How our therapy can help your recovery from addiction
Getting help with your heroin addiction, or the heroin addiction of a friend or family member, can seem like a big step. But it doesn’t have to be a frightening prospect.
Our highly-qualified team have years of experience of providing effective therapeutic support and rehabilitation to people with a history of substance misuse.
We’ve compiled this guide to help you understand the risks of heroin use, and to show you how Parkland Place can help.
What is heroin addiction?
Heroin is similar in structure to a strong painkiller and has the effect of slowing down the function of the body. Heroin is highly addictive and people who use it can quickly become very dependent.
Heroin has a strong effect on the brain, causing cravings and a generating strong urge to keep on using. Over time, the body builds up a tolerance to the substance – with users having to take more and more to generate the same effect.
Eventually, dependence on heroin will require the user to continue to take the substance to feel normal and avoid very unpleasant withdrawal symptoms.
Street heroin is dealt in varying strengths and is frequently compromised by other dangerous substances.
Am I addicted to heroin?
Even the smallest amount of heroin can be very dangerous.
Because heroin is often cut with other substances and is dealt at varying strengths, its effects on the body can be very unpredictable.
Heroin addicts will use the drug with increasing regularity, or take larger doses to get or attempt to sustain a high.
When used in high doses, heroin can cause a warming of the skin, a dry mouth and a heavy feeling in the arms and legs. After taking heroin, users will be drowsy for several hours, with clouded mental function. Heart rate and breathing in slowed – sometimes by enough to create a danger to life, or the threat of brain damage and coma.
If you suffer any of these symptoms after taking heroin, or if you find your heroin use is increasing in regularity or quantity then you are likely to have a problem which needs treatment.
Risks of heroin addiction
- Overdose can cause respiratory failure – leading to coma and even death.
- If you have been taking heroin regularly you may have built some tolerance, but if you then stop heroin for just for a few days, your tolerance will rapidly drop – and you risk an overdose if you simply take the high dose you previously took.
- If heroin is taken with other drugs, including alcohol, an overdose is more likely.
- Use of heroin may cause you to choke on your own vomit. Because heroin both sedates you and stops you coughing properly, any vomit will remain in your airway and prevent normal breathing.
- Injecting heroin causes damage to your bloos vessels, and has been known to lead to gangrene and infection.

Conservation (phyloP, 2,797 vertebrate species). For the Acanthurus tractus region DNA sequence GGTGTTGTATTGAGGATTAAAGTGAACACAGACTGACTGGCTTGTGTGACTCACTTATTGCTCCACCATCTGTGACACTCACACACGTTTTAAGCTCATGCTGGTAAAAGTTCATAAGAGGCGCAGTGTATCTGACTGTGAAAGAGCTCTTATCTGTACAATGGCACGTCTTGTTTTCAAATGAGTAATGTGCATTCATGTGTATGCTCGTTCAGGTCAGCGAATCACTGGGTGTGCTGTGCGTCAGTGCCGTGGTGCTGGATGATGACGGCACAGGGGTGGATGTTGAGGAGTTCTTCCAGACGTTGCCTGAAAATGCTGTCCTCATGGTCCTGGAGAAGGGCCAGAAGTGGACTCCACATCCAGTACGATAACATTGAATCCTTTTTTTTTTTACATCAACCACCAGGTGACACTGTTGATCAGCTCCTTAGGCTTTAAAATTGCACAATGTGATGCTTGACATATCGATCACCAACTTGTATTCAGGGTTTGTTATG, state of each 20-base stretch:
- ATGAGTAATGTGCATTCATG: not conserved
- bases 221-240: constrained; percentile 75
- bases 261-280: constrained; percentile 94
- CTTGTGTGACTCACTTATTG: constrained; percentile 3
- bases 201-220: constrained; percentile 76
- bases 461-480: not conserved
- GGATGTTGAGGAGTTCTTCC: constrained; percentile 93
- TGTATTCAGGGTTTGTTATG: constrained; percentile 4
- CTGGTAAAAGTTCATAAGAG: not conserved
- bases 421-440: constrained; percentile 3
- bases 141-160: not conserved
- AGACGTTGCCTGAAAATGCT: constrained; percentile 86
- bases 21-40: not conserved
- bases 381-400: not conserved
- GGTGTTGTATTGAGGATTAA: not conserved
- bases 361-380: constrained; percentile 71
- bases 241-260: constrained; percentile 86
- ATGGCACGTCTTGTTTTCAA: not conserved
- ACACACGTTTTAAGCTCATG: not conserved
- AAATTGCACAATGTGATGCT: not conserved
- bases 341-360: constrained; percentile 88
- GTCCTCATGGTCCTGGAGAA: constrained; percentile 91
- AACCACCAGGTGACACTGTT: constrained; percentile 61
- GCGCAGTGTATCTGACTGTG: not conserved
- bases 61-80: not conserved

- Sharing needles, syringes and other equipment involved in injecting is risky – it puts desperate people at risk of further health complications from blood-borne viruses like hepatitis B, hepatitis C and HIV/AIDS.
- Street heroin is dealt at varying strengths and can be adulterated with other substances. It’s very difficult to predict how one batch of the drug will behave compared to another.
Getting help for heroin addiction
You may have realised that you aren’t in full control of your drug use and that it’s causing problems. The problems could be a lack of money, strained friendships, broken relationships, losing a job, or getting arrested.
If you’re concerned about the drug use of a friend or family member, a good first step is to visit your GP. They will be able to discuss the services and treatments available.
Rehab for heroin addiction
Doctors have developed a number of effective ways to treat heroin addiction. These include the initial use of opiate substitutes to replace the heroin. The most common opiate substitutes are methadone and buprenorphine.
Once you have become drug-free, other drugs can be used to block the effects of heroin – so you can’t get a high. These medical treatments are not a quick fix, and should be used to supplement the rehabilitation and recovery support needed to remain drug-free and to recover from addiction.
Your treatment at Parkland Place
Parkland Place offers unrivalled therapy for people with experience of alcohol addiction, drug addiction, gambling addiction and other harmful behavioural conditions – in the comfort of a stunning, 16-bed mansion and gardens near the coast in beautiful North Wales. The house is situated amidst farmland owned by the National Trust, and offers a welcoming and comfortable haven for your journey of recovery.
Our therapeutic programme is tailored to the needs of each of our guests, and is delivered by friendly, expert staff. This truly bespoke approach allows us to address the social and psychological needs underpinning your addiction, and support you as you make key lifestyle changes.
Guests at Parkland Place are required to be, and to remain, abstinent during their stay with us. Many of our guests require structured medical detoxification before beginning their recovery journey. We offer no-fuss access to our own dedicated detox clinic at Salus Withnell Hall – including transfers – to ensure a seamless therapeutic experience.